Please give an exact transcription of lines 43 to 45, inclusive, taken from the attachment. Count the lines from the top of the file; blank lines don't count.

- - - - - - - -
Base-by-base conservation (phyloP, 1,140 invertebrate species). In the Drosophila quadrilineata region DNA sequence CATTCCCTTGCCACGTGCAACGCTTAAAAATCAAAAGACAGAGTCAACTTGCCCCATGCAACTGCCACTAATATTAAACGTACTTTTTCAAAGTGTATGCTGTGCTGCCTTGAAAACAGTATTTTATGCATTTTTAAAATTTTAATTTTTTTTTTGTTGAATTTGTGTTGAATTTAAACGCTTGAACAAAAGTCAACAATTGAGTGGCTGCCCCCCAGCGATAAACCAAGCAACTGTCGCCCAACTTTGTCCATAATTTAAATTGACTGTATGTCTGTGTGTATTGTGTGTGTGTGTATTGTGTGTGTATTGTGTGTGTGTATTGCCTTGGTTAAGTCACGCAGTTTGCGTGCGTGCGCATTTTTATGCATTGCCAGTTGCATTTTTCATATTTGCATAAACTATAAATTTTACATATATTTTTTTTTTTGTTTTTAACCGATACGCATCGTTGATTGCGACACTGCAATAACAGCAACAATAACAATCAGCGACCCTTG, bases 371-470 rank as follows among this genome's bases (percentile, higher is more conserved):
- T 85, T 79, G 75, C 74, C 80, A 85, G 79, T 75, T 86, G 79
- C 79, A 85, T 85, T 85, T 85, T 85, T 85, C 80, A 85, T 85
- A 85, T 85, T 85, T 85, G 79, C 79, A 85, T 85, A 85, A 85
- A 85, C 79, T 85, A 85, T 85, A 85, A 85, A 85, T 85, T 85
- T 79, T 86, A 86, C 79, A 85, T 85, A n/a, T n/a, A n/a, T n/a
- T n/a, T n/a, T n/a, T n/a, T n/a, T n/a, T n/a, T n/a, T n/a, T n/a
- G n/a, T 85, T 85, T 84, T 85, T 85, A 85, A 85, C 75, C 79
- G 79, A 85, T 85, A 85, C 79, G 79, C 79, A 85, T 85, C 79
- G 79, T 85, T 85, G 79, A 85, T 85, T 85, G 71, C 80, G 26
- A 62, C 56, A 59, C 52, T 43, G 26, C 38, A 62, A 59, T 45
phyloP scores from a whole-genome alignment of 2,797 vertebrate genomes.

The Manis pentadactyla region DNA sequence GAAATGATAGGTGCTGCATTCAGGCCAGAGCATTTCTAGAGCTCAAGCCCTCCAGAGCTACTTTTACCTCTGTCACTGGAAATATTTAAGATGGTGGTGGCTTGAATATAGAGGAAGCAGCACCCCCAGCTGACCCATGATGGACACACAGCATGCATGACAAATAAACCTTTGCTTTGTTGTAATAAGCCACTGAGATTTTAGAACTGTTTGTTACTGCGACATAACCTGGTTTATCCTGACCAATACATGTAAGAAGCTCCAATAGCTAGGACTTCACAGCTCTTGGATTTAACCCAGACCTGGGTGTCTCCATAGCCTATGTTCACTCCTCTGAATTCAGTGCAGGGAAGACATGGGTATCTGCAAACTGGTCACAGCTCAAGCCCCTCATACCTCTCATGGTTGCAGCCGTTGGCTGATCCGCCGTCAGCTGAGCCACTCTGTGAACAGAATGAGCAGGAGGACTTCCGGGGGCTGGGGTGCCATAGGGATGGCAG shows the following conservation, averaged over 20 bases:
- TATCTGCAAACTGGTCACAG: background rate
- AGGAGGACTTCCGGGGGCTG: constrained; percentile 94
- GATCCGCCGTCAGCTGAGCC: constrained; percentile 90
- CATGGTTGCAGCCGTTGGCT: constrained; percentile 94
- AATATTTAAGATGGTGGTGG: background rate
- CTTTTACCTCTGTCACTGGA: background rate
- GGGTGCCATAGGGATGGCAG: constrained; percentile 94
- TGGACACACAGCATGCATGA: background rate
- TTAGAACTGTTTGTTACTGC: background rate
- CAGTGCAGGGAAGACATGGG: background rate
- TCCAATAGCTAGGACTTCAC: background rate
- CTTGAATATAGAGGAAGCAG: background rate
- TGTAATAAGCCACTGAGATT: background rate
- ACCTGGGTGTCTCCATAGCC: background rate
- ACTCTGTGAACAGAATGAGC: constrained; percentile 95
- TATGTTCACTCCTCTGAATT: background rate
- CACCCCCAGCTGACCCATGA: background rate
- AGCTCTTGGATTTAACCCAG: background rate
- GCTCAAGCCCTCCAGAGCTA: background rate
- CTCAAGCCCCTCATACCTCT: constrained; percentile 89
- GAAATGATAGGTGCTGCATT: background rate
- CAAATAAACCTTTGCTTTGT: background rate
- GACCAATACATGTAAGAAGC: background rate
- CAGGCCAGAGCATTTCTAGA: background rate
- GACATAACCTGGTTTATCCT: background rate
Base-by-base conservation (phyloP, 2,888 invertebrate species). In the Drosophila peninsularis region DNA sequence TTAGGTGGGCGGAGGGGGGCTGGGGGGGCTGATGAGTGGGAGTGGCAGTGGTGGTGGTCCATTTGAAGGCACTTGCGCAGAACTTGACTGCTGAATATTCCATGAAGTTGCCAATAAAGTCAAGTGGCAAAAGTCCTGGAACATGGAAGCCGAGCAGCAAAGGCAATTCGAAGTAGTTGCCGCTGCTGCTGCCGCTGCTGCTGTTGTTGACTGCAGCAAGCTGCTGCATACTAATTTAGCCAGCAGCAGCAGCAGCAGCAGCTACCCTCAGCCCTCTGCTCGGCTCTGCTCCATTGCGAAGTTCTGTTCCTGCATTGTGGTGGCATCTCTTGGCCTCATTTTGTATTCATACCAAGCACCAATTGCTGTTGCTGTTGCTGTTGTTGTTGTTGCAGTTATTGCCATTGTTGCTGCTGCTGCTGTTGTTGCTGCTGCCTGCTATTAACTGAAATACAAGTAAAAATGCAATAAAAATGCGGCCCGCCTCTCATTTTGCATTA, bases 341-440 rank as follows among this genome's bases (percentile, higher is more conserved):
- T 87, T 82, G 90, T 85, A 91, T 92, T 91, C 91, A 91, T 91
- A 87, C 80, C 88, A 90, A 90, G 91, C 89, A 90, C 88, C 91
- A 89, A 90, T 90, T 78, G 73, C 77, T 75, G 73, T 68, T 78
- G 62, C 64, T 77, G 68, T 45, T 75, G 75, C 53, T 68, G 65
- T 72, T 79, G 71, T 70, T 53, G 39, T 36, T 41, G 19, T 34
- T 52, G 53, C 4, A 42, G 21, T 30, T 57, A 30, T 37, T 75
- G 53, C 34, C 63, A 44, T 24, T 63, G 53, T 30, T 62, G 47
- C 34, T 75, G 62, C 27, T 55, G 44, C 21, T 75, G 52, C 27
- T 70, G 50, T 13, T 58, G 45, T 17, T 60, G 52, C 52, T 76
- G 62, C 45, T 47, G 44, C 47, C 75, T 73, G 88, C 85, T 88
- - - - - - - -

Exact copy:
- G 62, C 64, T 77, G 68, T 45, T 75, G 75, C 53, T 68, G 65
- T 72, T 79, G 71, T 70, T 53, G 39, T 36, T 41, G 19, T 34
- T 52, G 53, C 4, A 42, G 21, T 30, T 57, A 30, T 37, T 75